The founder of Centre-1 – Central Asia Media e.V. based in Germany – has said that Human Rights Watch has misinformed the public by describing investigative reports on fakes Human Rights Watch has been disseminating from Uzbekistan as smear campaign and linking them to an attack on its representative in Tashkent.
Central Asia Media e.V., an organisation founded in Germany in 2006 to support independent media and freedom of speech in Uzbekistan, has been prompted to make a statement on the incident that happened to Human Rights Watch researcher Steve Swerdlow in Tashkent on 13 June and on the statement the organisation issued on it.
“Central Asia Media e.V. deplores the incident that happened to Human Right Watch’s Director for Central Asia Steve Swerdlow in one of Tashkent’s hotels on 13 June.
We believe that the actions of blogger Sardor Kamilov of the sayyod.com website who tried in a rough and pushy manner to interview Swerdlow on the standards of his work in Uzbekistan contradict professional ethnics and norms of decent human interaction.
Even the realisation of moral righteousness towards a person who was exposed that they disseminated false information doesn’t provide grounds to journalists and bloggers for physical harassment and insults.
We call on Sardor Kamilov and his colleagues to offer apologies to Steve Swerdlow for their behaviour and work on improving their professionalism.
At the same time, Central Asia Media eV wants to express its protest against Human Rights Watch’s attempts to link the attack on Swerdlow in Tashkent to Centre-1’s investigative reports.
In its statement Human Rights Watch said that the attack on Swerdlow “appears to be part of a wider smear campaign against Human Rights Watch, other human rights activists, and journalists in Uzbekistan”.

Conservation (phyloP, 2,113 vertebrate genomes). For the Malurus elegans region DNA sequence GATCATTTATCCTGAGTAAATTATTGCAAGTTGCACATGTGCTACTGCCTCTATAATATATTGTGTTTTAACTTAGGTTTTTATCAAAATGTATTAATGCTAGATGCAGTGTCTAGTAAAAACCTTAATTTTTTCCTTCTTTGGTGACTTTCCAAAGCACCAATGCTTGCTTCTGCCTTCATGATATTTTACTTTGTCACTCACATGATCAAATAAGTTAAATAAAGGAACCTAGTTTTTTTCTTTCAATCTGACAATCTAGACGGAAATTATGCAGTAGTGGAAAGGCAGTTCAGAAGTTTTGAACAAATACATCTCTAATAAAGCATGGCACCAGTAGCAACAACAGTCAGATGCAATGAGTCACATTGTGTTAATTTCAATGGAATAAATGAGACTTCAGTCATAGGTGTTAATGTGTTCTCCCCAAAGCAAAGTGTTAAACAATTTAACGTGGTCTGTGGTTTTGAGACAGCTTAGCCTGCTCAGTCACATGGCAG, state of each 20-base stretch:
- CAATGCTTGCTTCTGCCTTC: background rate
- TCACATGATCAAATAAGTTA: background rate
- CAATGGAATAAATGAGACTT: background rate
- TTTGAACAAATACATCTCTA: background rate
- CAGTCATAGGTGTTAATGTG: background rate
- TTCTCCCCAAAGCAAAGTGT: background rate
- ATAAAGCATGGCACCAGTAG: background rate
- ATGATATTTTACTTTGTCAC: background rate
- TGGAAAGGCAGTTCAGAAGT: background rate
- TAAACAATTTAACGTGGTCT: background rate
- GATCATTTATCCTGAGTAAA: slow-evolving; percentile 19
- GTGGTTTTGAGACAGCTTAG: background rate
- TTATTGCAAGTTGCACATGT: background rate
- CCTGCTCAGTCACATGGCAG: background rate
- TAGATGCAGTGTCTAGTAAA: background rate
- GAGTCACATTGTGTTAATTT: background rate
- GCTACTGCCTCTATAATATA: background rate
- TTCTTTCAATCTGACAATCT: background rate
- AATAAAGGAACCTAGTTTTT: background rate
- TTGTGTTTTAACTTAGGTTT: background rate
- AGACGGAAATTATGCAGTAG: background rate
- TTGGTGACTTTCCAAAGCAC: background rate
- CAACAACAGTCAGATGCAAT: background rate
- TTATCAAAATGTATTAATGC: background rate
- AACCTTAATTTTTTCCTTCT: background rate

And that “blogger Komilov verbally attacked Swerdlow with a series of unfounded accusations, many mirroring smears that have appeared online in recent weeks”.
Kamilov asked Swerdlow why he had falsified reports on Uzbekistan and told him that he had read investigative reports on “forensic expert” and a teacher of French.
In April Centre-1 published an investigative report that in 2016 Human Rights Watch and a number of its partner organisations falsely presented radiologist from Azerbaijan Nigyar Akhmedbekova as forensic expert while urging Uzbek authorities to investigation the death of entrepreneur Ilhom Ibodov in a detention centre of the National Security Service in Bukhara Region. The man died in September 2015 a month after he was arrested.
Earlier, in 2017, Centre-1 carried a high-profile exposé of Human Rights Watch’s close partner – Nadejda Atayeva, president of the France-based Human Rights in Central Asia association, that in 2010 and 2011 she produced a film and report on extrajudicial executions in Uzbekistan that had allegedly taken place in the country in months after the Andijan killings on 13 May 2005. This has turned out to be fiction from start to end.
Teacher of French Umidjon Abdunazarov from Kokand was presented as a forensic pathologist who had allegedly worked in the Andijan morgue between September 2005 and February 2006 and witnessed at least 1,500 victims of extrajudicial executions. Thanks to this false story he has obtained asylum in France.
With great disappointment does Central Asia Media eV note Human Rights Watch’s unwillingness to admit the truth and its attempt to belie Centre-1’s investigative reports carried out at the highest professional level.
We consider it as unacceptable that Human Rights Watch covering up fake reports by its researcher and partner is trying to undermine our journalists who are continuing to report the unflattering truth despite posts and titles in heavy conditions of political exile.
We urge Human Rights Watch to admit that it was wrong and to offer apologies to the journalistic team of Centre-1 for slandering it.
Central Asia Media eV.”